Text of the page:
RAINBOW TRIBE, INC. The esteemed 20-year-old educational organization’s upcoming extravaganza “Chapter 21” features performances by Tribe, The Dance Company, Bside, and Embrace. Guest artists include US Crew, Bosoma, Boston Tap Company, and Origination. March 9. 8 p.m. $25, $20 students, seniors, children. Boston University Dance Theater. 617-769-9400. www.rainbowtribe.org
ISRAEL FOLKDANCE FESTIVAL OF BOSTON Bone up on your horas and debkas. Hundreds of dancers of all ages from the Boston area as well as visiting performers amass for this yearly celebration of original choreography and traditional dances from the Jewish heritage. March 10,
3 p.m. $15 ($5 college student rush tickets). MIT’s Kresge Auditorium, Cambridge. www.bostonfestival.org
THE GAME’S AFOOT: VIDEO GAME ART Games that explore art, art that explores games, and hybrids that examine work, politics, and the nature of existence. The show piggybacks on the PAX East gaming convention coming to Boston March 22-24. Through April 14. Boston Cyberarts Gallery, 141 Green St., Jamaica Plain. www.bostoncyberarts.org
ABOVE THE DIN: UNSTRUCTURED CONVERSATIONS Can a basket comment on the state of the world? Nationally known fiber artists tackle the environment, politics, and more in their baskets, cut paper, and knit sculptures. Artists include Nathalie Miebach, Adrienne Sloane, and Beatrice Coron. Through April 3. ArtWorks!, 384 Acushnet Ave., New Bedford. www.artworksforyou.org
THE THINGS THAT SEEM AND THOSE THAT ARE: RESHAPING PHOTOGRAPHY THROUGH ALTERNATIVE PROCESSES In this show, more than a dozen artists utilize historic, analog, and time-consuming photographic methods. Tintypes, cyanotypes, and pictures made with pinhole cameras, among others, are included. Through April 1. Panopticon Gallery, 502c Commonwealth Ave. 617-267-8929, www.panopticongallery.com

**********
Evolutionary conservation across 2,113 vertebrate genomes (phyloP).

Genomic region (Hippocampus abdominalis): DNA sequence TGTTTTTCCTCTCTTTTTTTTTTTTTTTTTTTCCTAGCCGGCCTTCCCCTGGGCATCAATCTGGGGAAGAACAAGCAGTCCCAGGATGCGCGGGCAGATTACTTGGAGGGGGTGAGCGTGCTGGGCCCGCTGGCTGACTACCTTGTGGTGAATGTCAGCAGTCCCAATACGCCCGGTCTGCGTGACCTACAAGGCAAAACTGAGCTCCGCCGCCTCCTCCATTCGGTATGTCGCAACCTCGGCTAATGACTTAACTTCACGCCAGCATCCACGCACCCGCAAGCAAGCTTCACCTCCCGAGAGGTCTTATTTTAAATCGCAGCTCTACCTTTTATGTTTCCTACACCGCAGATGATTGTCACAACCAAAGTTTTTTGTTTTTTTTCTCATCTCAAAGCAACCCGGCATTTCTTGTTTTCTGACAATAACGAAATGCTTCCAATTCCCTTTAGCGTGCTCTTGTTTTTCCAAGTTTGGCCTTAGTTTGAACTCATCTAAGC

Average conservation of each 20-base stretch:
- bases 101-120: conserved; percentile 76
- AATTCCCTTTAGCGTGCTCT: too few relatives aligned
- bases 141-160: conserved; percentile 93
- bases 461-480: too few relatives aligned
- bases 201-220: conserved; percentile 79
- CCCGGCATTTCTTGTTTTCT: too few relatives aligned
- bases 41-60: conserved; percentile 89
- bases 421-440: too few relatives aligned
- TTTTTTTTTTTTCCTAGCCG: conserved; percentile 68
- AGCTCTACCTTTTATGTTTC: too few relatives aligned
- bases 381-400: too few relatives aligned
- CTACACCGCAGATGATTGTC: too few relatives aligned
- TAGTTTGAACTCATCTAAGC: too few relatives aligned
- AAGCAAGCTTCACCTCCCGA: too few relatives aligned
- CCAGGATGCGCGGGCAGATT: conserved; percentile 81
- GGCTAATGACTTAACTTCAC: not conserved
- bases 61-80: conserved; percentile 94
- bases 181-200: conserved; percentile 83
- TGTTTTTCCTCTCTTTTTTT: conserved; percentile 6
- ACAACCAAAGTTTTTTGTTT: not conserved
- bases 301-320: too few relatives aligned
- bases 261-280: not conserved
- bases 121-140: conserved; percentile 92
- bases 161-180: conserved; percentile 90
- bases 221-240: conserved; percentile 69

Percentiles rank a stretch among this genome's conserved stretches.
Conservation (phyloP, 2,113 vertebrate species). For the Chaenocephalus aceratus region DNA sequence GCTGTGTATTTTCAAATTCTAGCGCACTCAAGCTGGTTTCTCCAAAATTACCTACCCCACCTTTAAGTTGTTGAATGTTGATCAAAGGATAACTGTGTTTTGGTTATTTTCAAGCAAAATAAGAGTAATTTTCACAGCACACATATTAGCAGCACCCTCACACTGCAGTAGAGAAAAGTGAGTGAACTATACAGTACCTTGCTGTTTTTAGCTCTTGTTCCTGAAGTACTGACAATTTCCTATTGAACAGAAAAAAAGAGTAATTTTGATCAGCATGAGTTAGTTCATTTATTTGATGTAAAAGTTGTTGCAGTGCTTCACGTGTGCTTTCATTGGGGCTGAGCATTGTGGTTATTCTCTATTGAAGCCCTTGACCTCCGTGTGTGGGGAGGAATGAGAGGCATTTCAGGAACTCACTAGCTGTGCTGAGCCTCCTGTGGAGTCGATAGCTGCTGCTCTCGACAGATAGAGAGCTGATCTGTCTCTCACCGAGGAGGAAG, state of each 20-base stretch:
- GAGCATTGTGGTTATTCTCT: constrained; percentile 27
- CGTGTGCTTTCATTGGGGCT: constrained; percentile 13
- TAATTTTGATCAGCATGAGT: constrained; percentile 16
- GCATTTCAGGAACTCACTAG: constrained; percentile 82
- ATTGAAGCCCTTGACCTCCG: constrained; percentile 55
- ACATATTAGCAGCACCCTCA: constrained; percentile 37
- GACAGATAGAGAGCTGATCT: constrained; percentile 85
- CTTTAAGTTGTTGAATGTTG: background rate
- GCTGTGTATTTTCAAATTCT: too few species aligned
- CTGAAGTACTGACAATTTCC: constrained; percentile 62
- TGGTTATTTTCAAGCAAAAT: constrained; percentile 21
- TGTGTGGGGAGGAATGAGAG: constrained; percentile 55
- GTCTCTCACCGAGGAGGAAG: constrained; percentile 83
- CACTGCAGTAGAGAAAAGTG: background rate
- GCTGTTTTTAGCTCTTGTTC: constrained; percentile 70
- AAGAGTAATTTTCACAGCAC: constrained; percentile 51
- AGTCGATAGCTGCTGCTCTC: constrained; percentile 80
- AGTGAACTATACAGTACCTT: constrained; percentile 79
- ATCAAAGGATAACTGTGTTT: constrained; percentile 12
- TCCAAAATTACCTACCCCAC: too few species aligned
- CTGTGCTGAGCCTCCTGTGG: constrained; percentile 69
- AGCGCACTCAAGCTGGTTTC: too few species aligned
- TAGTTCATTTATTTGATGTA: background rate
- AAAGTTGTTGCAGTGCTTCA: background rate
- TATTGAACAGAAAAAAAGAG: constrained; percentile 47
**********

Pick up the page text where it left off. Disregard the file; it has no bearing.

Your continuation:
FREEPORT [NO. 006]: NICK CAVE Three faceless, funky, sculptural costumes by the fabric artist, seen in conjunction with a film projection. Cave’s exuberant “Soundsuits” recall anything from African ceremonial garb to neon-hued yeti to conglomerations of Beanie Babies. Through May 27. Peabody Essex Museum, 161 Essex St., Salem.
ANDERS ZORN: A EUROPEAN ARTIST SEDUCES AMERICA The great Swedish painter, and favorite of Mrs Gardner, is revealed here in an exhibition of virtuosic and very tasty portraits, street scenes, and images of Swedish rural life (including, of course, nude bathing). Through May 13. Isabella Stewart Gardner Museum. 617 566 1401, www.gardnermuseum.org
FRAME BY FRAME: PHOTOGRAPHIC SERIES AND PORTFOLIOS FROM THE COLLECTION Frame is the name of the game, since the photographers in this superb show are named Robert Frank, Aaron Siskind, Bruce Davidson, William Eggleston,William Christenberry, and Bill Owens. Through April 14. Addison Gallery of American Art. 978-749-4015, www.addisongallery.org
IN HARMONY: THE NORMA JEAN CALDERWOOD COLLECTION OF ISLAMIC ART Ceramics, illustrated folio pages, and drawings on paper, most them exquisite, make up this exhibition of Persianate work from the 9th to 19th centuries. Through June 1.
Arthur M. Sackler Museum. 617-495-9400, www.harvardartmuseums.org/visit
JON IMBER: WINDSWEPT Imber, known for his muscular, expressionistic landscapes and still lifes, was diagnosed with ALS last fall. His right hand weakened, so he started painting with his left. Paintings from before and after his diagnosis are on view. Pictured: a detail of Imber’s “Low Tide” (2012). Through April 3.
Alpha Gallery, 37 Newbury St. 617-536-4465, www.alphagallery.com